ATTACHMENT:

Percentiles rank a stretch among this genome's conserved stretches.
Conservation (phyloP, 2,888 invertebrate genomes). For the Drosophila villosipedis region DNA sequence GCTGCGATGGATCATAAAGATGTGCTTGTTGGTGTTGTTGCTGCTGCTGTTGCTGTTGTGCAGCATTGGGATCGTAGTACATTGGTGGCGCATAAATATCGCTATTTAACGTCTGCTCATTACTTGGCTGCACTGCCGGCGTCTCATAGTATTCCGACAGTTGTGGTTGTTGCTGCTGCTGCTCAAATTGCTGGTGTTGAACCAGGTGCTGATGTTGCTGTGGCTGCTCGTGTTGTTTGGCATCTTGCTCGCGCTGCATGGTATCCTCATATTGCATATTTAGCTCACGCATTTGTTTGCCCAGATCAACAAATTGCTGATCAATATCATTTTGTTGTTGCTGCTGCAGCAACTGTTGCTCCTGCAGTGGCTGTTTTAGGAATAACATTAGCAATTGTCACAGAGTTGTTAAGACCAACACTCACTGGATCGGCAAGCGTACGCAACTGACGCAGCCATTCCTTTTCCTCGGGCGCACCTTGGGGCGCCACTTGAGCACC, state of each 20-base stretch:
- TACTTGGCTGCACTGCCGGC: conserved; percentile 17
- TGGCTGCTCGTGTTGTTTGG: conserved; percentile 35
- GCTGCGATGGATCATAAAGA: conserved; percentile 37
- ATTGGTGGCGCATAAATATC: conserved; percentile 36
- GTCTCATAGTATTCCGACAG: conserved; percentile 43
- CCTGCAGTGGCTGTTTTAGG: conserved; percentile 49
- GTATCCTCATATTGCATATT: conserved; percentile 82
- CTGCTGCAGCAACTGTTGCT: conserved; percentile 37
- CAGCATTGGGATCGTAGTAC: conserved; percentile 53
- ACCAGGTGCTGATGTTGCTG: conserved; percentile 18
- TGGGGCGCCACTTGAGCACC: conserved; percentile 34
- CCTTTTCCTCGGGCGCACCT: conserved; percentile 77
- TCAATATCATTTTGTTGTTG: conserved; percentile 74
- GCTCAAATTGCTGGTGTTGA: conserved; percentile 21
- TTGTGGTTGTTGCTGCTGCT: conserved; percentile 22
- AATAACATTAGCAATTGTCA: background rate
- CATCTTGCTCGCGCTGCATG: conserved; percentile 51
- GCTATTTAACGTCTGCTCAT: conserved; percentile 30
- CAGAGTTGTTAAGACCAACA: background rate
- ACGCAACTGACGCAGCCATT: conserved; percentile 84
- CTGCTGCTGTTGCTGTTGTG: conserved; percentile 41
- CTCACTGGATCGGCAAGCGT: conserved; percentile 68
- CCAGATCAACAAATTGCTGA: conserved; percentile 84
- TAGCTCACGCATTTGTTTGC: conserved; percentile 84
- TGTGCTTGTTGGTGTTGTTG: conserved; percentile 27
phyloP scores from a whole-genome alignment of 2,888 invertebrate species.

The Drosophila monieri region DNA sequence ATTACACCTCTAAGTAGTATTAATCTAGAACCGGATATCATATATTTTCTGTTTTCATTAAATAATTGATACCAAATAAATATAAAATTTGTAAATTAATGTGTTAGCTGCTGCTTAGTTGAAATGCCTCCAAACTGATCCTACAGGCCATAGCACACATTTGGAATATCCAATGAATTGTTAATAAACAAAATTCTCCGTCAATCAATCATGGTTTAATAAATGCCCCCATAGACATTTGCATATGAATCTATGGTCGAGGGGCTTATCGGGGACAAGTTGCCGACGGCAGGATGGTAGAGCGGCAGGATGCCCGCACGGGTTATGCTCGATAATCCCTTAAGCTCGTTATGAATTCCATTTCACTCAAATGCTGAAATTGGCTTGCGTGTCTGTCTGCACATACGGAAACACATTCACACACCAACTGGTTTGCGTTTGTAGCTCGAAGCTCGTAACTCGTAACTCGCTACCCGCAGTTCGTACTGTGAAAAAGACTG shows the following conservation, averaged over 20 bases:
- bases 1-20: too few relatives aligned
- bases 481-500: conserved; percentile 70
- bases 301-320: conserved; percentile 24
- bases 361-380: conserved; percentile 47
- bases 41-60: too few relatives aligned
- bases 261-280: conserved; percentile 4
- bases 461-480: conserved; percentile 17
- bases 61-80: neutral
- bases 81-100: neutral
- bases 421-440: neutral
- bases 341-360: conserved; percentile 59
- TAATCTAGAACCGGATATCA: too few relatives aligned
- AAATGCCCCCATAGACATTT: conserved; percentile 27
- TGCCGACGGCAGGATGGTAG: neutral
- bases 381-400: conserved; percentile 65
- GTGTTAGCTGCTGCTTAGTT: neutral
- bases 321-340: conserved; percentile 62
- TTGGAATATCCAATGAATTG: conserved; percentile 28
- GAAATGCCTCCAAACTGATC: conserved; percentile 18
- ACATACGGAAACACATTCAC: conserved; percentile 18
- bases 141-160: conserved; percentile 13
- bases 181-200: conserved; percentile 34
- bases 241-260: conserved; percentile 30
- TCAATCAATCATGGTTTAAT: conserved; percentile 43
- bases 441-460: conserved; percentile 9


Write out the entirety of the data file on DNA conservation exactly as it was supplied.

Percentiles rank a stretch among this genome's conserved stretches.
Conservation (phyloP, 2,888 invertebrate genomes). For the Drosophila villosipedis region DNA sequence GCTGCGATGGATCATAAAGATGTGCTTGTTGGTGTTGTTGCTGCTGCTGTTGCTGTTGTGCAGCATTGGGATCGTAGTACATTGGTGGCGCATAAATATCGCTATTTAACGTCTGCTCATTACTTGGCTGCACTGCCGGCGTCTCATAGTATTCCGACAGTTGTGGTTGTTGCTGCTGCTGCTCAAATTGCTGGTGTTGAACCAGGTGCTGATGTTGCTGTGGCTGCTCGTGTTGTTTGGCATCTTGCTCGCGCTGCATGGTATCCTCATATTGCATATTTAGCTCACGCATTTGTTTGCCCAGATCAACAAATTGCTGATCAATATCATTTTGTTGTTGCTGCTGCAGCAACTGTTGCTCCTGCAGTGGCTGTTTTAGGAATAACATTAGCAATTGTCACAGAGTTGTTAAGACCAACACTCACTGGATCGGCAAGCGTACGCAACTGACGCAGCCATTCCTTTTCCTCGGGCGCACCTTGGGGCGCCACTTGAGCACC, state of each 20-base stretch:
- TACTTGGCTGCACTGCCGGC: conserved; percentile 17
- TGGCTGCTCGTGTTGTTTGG: conserved; percentile 35
- GCTGCGATGGATCATAAAGA: conserved; percentile 37
- ATTGGTGGCGCATAAATATC: conserved; percentile 36
- GTCTCATAGTATTCCGACAG: conserved; percentile 43
- CCTGCAGTGGCTGTTTTAGG: conserved; percentile 49
- GTATCCTCATATTGCATATT: conserved; percentile 82
- CTGCTGCAGCAACTGTTGCT: conserved; percentile 37
- CAGCATTGGGATCGTAGTAC: conserved; percentile 53
- ACCAGGTGCTGATGTTGCTG: conserved; percentile 18
- TGGGGCGCCACTTGAGCACC: conserved; percentile 34
- CCTTTTCCTCGGGCGCACCT: conserved; percentile 77
- TCAATATCATTTTGTTGTTG: conserved; percentile 74
- GCTCAAATTGCTGGTGTTGA: conserved; percentile 21
- TTGTGGTTGTTGCTGCTGCT: conserved; percentile 22
- AATAACATTAGCAATTGTCA: background rate
- CATCTTGCTCGCGCTGCATG: conserved; percentile 51
- GCTATTTAACGTCTGCTCAT: conserved; percentile 30
- CAGAGTTGTTAAGACCAACA: background rate
- ACGCAACTGACGCAGCCATT: conserved; percentile 84
- CTGCTGCTGTTGCTGTTGTG: conserved; percentile 41
- CTCACTGGATCGGCAAGCGT: conserved; percentile 68
- CCAGATCAACAAATTGCTGA: conserved; percentile 84
- TAGCTCACGCATTTGTTTGC: conserved; percentile 84
- TGTGCTTGTTGGTGTTGTTG: conserved; percentile 27
phyloP scores from a whole-genome alignment of 2,888 invertebrate species.

The Drosophila monieri region DNA sequence ATTACACCTCTAAGTAGTATTAATCTAGAACCGGATATCATATATTTTCTGTTTTCATTAAATAATTGATACCAAATAAATATAAAATTTGTAAATTAATGTGTTAGCTGCTGCTTAGTTGAAATGCCTCCAAACTGATCCTACAGGCCATAGCACACATTTGGAATATCCAATGAATTGTTAATAAACAAAATTCTCCGTCAATCAATCATGGTTTAATAAATGCCCCCATAGACATTTGCATATGAATCTATGGTCGAGGGGCTTATCGGGGACAAGTTGCCGACGGCAGGATGGTAGAGCGGCAGGATGCCCGCACGGGTTATGCTCGATAATCCCTTAAGCTCGTTATGAATTCCATTTCACTCAAATGCTGAAATTGGCTTGCGTGTCTGTCTGCACATACGGAAACACATTCACACACCAACTGGTTTGCGTTTGTAGCTCGAAGCTCGTAACTCGTAACTCGCTACCCGCAGTTCGTACTGTGAAAAAGACTG shows the following conservation, averaged over 20 bases:
- bases 1-20: too few relatives aligned
- bases 481-500: conserved; percentile 70
- bases 301-320: conserved; percentile 24
- bases 361-380: conserved; percentile 47
- bases 41-60: too few relatives aligned
- bases 261-280: conserved; percentile 4
- bases 461-480: conserved; percentile 17
- bases 61-80: neutral
- bases 81-100: neutral
- bases 421-440: neutral
- bases 341-360: conserved; percentile 59
- TAATCTAGAACCGGATATCA: too few relatives aligned
- AAATGCCCCCATAGACATTT: conserved; percentile 27
- TGCCGACGGCAGGATGGTAG: neutral
- bases 381-400: conserved; percentile 65
- GTGTTAGCTGCTGCTTAGTT: neutral
- bases 321-340: conserved; percentile 62
- TTGGAATATCCAATGAATTG: conserved; percentile 28
- GAAATGCCTCCAAACTGATC: conserved; percentile 18
- ACATACGGAAACACATTCAC: conserved; percentile 18
- bases 141-160: conserved; percentile 13
- bases 181-200: conserved; percentile 34
- bases 241-260: conserved; percentile 30
- TCAATCAATCATGGTTTAAT: conserved; percentile 43
- bases 441-460: conserved; percentile 9